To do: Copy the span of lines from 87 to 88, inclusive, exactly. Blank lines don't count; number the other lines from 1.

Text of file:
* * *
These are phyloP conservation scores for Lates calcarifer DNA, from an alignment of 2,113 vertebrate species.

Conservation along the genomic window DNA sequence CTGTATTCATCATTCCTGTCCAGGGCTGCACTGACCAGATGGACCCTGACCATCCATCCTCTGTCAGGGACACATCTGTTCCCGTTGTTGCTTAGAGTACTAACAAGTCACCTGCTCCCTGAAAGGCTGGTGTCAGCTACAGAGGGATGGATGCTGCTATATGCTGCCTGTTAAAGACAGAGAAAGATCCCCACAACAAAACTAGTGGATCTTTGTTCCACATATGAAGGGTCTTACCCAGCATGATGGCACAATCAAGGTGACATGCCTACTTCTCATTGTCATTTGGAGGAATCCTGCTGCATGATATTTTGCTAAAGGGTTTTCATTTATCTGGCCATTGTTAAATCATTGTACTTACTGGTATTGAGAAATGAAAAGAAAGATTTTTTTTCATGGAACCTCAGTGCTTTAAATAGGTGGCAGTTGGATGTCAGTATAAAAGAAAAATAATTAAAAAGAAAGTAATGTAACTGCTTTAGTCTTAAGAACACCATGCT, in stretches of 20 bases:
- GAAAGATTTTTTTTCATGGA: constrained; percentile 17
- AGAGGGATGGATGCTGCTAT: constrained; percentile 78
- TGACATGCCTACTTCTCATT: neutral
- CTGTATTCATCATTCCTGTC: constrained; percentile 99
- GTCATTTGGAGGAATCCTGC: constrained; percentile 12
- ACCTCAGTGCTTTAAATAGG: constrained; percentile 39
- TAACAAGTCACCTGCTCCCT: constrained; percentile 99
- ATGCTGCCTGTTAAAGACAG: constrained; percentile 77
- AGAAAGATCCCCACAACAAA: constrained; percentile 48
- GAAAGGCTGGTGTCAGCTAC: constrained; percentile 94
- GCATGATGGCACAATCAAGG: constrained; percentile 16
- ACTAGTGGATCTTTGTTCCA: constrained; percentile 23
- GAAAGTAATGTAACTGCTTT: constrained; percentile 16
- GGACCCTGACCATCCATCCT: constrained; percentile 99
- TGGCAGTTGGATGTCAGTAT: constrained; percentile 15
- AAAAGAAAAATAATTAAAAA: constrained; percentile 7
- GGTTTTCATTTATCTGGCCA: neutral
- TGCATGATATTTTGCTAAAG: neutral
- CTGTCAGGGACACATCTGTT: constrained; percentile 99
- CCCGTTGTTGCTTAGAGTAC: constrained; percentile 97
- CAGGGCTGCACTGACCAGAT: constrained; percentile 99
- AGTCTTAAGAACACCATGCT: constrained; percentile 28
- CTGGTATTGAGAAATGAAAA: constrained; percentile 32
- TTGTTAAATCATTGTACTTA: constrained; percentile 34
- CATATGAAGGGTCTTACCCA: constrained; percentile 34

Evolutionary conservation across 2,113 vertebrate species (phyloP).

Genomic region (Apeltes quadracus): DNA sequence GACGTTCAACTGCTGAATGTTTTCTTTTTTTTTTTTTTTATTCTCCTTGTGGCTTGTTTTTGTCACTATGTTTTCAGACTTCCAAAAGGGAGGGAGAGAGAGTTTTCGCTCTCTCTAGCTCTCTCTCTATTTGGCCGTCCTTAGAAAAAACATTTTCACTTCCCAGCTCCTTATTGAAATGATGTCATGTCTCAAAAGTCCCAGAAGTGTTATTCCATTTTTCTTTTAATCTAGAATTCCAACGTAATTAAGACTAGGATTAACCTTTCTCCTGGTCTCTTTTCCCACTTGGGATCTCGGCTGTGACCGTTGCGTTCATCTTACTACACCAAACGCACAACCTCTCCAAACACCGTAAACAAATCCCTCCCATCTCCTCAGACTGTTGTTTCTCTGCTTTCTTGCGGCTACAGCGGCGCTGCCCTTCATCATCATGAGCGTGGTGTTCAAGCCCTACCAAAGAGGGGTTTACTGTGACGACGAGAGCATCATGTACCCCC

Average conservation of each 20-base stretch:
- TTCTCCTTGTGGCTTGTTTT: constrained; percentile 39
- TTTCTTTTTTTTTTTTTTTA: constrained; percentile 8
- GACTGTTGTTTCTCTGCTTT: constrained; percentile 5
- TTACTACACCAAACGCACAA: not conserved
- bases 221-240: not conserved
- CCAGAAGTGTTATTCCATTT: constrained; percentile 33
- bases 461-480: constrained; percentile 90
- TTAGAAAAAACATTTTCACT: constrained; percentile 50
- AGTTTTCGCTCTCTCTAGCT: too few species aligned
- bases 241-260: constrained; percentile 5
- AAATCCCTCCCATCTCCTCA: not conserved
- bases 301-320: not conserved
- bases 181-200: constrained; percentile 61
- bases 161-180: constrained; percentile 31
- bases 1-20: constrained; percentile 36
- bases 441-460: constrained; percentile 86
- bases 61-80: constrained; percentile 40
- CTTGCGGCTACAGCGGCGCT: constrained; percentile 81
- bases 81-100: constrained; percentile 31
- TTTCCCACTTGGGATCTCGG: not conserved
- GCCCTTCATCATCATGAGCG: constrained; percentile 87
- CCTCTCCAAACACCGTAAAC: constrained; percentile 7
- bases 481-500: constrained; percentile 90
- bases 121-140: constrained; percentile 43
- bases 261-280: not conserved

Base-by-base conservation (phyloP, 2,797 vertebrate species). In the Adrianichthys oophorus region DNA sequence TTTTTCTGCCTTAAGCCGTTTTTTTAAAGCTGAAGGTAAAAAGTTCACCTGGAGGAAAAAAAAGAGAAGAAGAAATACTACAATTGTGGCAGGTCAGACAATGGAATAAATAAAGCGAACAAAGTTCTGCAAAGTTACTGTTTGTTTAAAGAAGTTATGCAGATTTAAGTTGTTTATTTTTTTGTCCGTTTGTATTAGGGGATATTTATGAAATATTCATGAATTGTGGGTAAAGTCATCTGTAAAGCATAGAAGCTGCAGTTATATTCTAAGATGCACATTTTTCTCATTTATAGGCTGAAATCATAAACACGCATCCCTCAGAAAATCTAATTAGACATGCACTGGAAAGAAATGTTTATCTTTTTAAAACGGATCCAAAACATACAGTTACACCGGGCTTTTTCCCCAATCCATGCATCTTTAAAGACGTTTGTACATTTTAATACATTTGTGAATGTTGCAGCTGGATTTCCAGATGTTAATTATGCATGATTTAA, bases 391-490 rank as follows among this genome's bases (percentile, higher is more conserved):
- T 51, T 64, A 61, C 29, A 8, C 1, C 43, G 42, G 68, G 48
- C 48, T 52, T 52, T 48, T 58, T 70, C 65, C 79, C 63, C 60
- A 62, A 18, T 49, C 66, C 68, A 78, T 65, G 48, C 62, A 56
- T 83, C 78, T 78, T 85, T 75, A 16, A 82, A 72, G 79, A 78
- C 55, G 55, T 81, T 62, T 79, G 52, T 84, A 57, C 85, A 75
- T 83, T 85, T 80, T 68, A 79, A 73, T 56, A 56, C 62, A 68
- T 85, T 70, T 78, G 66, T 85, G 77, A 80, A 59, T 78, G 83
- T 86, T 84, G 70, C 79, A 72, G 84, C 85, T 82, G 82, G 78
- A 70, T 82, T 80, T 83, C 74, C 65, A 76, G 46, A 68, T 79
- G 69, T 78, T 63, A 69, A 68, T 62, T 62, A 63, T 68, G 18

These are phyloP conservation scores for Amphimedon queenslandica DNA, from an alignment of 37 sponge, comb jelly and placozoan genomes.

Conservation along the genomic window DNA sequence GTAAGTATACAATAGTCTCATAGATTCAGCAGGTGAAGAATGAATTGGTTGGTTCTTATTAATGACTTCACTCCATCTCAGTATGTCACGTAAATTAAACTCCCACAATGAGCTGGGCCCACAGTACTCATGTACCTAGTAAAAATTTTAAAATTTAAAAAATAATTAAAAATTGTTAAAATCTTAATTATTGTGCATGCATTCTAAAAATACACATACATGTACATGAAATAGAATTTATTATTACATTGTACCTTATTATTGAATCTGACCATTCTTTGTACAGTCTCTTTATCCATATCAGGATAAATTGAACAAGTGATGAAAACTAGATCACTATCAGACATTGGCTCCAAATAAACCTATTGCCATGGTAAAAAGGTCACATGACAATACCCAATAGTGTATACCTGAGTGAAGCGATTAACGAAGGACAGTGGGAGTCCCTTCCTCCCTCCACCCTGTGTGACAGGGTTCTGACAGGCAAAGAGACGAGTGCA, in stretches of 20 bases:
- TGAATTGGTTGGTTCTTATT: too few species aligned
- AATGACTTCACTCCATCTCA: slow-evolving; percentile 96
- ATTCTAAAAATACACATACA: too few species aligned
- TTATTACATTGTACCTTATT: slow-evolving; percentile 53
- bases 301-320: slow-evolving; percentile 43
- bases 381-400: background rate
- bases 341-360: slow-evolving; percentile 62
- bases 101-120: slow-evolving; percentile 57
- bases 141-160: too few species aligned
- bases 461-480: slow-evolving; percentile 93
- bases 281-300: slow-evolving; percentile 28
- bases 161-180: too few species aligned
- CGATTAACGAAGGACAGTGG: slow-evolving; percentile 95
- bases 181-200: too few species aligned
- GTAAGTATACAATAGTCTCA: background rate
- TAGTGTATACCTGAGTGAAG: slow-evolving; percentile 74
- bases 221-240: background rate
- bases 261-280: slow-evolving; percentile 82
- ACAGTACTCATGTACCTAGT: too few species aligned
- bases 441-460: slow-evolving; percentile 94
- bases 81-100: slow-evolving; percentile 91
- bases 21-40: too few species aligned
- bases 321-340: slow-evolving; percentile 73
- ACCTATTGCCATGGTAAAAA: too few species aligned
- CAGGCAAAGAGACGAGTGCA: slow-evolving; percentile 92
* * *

- ACAGTACTCATGTACCTAGT: too few species aligned
- bases 441-460: slow-evolving; percentile 94